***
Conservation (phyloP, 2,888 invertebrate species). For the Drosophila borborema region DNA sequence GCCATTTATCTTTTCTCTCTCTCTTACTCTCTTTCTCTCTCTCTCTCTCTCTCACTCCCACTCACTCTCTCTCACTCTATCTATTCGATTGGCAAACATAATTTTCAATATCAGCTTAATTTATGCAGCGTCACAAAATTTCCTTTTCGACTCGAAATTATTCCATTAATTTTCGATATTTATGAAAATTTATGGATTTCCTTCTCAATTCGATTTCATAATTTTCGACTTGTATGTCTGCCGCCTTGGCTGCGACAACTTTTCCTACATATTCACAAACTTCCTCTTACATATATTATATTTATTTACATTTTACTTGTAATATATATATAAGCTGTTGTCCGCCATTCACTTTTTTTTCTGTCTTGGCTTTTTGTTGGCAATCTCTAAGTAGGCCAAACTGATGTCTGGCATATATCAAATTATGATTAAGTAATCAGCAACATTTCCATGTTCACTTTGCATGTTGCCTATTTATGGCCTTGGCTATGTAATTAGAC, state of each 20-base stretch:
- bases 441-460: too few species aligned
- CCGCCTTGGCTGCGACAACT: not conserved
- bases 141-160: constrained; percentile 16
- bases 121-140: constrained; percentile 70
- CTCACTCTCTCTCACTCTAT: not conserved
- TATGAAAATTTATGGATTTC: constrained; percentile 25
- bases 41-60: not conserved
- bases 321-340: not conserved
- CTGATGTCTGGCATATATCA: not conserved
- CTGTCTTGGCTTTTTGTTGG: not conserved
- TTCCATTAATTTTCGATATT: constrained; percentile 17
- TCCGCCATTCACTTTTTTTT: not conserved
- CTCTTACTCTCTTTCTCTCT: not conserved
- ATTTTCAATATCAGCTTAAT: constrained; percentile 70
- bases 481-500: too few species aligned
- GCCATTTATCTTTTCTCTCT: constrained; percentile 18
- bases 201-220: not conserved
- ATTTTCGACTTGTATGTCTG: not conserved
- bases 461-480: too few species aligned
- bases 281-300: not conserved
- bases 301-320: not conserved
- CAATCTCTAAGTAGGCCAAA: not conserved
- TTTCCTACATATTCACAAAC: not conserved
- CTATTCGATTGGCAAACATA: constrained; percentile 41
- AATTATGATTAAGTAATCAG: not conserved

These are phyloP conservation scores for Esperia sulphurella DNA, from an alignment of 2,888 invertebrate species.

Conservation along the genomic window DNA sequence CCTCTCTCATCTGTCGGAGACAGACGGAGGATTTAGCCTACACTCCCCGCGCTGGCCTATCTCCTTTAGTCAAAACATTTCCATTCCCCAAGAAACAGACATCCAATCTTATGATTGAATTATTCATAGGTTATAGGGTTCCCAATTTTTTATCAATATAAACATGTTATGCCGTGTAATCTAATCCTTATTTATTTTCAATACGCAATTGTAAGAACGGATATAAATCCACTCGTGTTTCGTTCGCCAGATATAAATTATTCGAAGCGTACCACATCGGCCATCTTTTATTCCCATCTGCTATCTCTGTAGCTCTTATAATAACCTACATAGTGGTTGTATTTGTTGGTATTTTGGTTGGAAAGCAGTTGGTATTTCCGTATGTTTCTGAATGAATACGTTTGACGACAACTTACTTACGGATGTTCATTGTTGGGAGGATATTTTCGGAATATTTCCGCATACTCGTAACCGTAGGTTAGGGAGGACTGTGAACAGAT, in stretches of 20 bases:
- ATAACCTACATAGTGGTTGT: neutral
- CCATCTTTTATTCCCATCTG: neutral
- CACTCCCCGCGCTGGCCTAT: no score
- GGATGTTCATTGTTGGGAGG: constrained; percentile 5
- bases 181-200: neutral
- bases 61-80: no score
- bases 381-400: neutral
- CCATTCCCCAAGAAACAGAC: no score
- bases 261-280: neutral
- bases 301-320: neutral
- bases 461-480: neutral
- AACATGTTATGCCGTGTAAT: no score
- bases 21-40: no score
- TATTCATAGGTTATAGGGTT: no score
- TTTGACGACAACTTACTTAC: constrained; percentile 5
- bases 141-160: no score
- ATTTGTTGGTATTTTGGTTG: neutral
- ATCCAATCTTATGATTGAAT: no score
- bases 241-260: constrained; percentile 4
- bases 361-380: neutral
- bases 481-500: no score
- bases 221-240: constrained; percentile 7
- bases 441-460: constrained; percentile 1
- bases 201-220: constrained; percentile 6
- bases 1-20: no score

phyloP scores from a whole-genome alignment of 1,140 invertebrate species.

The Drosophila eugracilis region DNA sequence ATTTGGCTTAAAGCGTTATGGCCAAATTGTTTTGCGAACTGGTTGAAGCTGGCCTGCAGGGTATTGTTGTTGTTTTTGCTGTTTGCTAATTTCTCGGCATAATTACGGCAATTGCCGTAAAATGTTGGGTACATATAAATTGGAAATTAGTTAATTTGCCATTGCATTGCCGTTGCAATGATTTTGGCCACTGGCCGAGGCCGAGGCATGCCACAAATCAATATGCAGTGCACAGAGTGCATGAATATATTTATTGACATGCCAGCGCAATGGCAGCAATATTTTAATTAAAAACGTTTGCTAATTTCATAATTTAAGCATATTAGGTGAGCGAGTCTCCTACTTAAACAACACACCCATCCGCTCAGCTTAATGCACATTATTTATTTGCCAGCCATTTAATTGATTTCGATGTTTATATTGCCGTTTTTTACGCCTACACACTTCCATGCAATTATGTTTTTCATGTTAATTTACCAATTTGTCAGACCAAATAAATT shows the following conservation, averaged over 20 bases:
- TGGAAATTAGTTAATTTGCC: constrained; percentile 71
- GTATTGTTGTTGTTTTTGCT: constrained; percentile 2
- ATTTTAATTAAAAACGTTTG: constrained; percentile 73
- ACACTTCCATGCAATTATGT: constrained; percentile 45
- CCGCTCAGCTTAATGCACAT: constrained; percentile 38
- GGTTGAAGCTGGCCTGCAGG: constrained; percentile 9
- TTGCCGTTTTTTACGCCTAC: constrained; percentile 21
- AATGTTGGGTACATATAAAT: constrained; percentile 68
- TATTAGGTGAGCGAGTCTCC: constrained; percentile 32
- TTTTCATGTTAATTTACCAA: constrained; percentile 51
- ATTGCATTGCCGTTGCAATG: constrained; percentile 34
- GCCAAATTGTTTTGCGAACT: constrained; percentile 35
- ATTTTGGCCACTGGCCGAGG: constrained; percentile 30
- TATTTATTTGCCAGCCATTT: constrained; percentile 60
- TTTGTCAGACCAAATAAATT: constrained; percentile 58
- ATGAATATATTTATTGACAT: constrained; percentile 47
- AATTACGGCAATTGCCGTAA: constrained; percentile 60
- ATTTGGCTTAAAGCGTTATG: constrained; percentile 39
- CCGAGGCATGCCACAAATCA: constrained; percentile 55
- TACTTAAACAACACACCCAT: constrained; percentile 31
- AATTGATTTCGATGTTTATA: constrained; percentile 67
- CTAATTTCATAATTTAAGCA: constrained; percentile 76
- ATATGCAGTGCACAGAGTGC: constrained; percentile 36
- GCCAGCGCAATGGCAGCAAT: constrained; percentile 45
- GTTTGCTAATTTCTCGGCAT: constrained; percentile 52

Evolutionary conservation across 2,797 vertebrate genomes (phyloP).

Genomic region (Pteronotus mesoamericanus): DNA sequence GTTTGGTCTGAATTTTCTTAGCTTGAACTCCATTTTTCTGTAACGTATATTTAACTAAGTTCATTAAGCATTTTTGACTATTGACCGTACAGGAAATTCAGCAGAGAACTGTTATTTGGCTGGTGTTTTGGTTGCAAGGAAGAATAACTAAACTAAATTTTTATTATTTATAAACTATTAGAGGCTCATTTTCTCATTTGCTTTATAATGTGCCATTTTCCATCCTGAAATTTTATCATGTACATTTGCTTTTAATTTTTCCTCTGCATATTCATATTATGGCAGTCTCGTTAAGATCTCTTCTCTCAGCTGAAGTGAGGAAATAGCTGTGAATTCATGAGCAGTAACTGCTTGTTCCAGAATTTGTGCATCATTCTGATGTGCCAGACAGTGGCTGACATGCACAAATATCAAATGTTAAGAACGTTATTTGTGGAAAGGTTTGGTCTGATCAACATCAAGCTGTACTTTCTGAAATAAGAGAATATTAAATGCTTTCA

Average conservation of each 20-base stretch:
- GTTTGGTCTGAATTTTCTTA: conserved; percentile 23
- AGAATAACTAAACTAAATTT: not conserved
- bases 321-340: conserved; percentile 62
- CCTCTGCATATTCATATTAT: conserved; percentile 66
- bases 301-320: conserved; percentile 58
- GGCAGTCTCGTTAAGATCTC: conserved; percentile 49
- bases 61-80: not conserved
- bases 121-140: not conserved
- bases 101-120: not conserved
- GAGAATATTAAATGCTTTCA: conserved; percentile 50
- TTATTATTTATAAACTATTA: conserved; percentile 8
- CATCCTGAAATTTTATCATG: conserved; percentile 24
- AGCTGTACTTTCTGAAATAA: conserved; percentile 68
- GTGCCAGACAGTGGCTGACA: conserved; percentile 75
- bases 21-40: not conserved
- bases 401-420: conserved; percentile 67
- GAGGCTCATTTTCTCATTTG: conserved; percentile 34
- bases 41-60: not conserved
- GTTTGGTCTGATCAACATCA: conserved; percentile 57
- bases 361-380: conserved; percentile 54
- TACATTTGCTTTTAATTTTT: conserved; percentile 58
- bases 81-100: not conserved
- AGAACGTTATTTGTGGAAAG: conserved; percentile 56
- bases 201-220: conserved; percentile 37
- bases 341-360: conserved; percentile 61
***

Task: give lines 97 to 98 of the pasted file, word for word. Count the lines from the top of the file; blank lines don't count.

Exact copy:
- GTGCCAGACAGTGGCTGACA: conserved; percentile 75
- bases 21-40: not conserved